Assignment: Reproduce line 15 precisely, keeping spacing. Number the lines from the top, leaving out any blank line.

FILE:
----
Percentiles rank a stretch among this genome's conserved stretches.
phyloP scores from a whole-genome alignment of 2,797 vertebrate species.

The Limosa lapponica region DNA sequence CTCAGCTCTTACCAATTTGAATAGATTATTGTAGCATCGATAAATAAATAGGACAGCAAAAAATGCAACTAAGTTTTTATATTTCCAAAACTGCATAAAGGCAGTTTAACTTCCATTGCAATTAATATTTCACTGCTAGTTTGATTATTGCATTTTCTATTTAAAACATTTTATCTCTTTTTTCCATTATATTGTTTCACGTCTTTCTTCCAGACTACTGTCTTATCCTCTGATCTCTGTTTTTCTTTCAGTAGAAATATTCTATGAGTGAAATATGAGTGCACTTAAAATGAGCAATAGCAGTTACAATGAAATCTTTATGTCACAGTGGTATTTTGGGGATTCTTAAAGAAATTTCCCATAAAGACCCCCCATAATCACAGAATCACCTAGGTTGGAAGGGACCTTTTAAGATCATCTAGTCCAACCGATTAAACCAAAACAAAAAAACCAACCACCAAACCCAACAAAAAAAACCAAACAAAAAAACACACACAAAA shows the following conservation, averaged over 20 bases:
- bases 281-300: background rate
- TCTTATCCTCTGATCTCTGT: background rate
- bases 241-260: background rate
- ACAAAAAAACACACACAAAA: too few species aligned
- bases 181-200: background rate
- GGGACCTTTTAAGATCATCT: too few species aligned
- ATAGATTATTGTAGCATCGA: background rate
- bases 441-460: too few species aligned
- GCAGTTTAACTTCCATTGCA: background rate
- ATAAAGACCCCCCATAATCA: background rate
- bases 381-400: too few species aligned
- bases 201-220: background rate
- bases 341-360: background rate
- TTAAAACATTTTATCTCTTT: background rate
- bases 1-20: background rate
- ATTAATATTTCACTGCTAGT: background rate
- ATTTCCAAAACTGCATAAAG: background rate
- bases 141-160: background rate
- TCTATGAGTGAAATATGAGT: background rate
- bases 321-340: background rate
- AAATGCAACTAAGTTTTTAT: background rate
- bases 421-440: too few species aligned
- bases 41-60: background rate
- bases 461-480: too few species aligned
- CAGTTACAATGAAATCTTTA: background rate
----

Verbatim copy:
- bases 201-220: background rate